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ISSUE 120 VOL 12 PUBLISHED 2/23/2007

Month celebrates role in arts

By Tim Rehborg
Contributing Writer


Friday, February 23, 2007

February is celebrated as Black History Month, both across the nation and at St. Olaf. The Cultural Union of Black Expression (CUBE), Multicultural Affairs and Community Outreach (MACO), Karibu, Muslim Student Association (MSA), Diversity Celebrations Committee (DCC) and Student Activities Committee (SAC) will sponsor activities.

This year’s theme for St. Olaf events focuses on the roles African-Americans have played in the arts.

Integrating the events of V-Week and Black History Month is the performance “The Loudest Form of Silence: What it is Like to Be a Woman of Color.”

Directed by Sharon Sanders ‘07, this performance will feature multicultural women from both St. Olaf and Carleton. It was held in Urness at 9 p.m. on Thursday.

Preceding this event was the fashion show during dinner in Stav Hall, where St. Olaf students modeled hip-hop and African fashions. Another event on Feb. 24 is the SAC sponsored movie, “The Pursuit of Happyness,” starring Will Smith. The movie tells the story of one man’s struggle to be with his son despite eviction and unemployment.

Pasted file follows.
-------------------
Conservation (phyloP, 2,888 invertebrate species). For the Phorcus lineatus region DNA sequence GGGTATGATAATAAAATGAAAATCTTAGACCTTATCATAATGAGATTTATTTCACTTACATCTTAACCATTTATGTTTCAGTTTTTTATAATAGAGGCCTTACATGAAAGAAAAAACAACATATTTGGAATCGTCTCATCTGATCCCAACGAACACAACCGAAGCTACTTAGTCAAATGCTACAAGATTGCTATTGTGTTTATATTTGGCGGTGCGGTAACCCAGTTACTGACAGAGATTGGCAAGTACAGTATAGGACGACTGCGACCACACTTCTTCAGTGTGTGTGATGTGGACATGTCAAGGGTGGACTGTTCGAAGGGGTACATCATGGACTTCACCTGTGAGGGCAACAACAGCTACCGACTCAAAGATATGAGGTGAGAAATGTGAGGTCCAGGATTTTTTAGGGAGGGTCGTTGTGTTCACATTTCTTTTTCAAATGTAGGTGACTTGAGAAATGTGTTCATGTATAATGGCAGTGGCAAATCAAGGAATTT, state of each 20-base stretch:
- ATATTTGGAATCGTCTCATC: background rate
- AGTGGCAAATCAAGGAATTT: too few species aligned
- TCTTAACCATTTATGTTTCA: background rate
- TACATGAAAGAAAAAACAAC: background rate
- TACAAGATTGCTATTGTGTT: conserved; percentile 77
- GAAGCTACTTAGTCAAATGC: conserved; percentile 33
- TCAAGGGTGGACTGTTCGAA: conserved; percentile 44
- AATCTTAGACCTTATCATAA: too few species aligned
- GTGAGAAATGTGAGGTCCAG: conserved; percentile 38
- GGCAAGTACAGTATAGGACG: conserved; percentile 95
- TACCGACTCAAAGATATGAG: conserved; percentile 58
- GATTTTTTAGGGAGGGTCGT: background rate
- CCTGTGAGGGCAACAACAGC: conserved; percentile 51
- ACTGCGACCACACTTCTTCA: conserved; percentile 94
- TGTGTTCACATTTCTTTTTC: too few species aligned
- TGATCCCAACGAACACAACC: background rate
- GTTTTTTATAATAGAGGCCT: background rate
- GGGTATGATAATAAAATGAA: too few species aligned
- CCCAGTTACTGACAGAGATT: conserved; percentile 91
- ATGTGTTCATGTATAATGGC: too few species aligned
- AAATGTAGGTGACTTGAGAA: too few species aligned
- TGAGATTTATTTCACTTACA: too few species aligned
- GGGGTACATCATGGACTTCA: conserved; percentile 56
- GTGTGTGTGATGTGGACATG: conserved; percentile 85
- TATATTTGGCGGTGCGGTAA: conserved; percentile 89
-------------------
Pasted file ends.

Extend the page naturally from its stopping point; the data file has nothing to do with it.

One of the centerpieces of the celebration here on campus was the performance by Saul Williams on Wednesday. A writer and actor, Williams gave a slam poetry performance in the Pause.

Professor of English Joseph Mbele also gave a presentation on the Harlem Renaissance on Feb. 12 that highlighted the work of African-Americans in this literary and artistic movement.

Relegating a whole month to the study and celebration of the history of a specific skin color has become a controversial topic. Many people complain that to focus on the history of black people is to dwell too long on the topic of past and present victimization of the black community.

Eyita Gaga '07 opposes this view. “It's not victimization to know your history. The history taught in our schools tends to be Eurocentric, and we need to remember that history is all connected. Black History Month helps us with a holistic picture of American History,” Gaga said. “Also, knowing our history as a people empowers and gives dignity … strengthening the African-American community, and hence America overall.”

Organizers agree on the appropriateness of this year's arts theme: “In the arts we have a place where everyone comes together,” said Shiquita Bradford ‘09, president of CUBE. “People from all races listen to hip-hop today, it’s a common identity that can bring us together.”

Through the lens of the arts, Black History Month is a time to celebrate and remember those in the African-American community.





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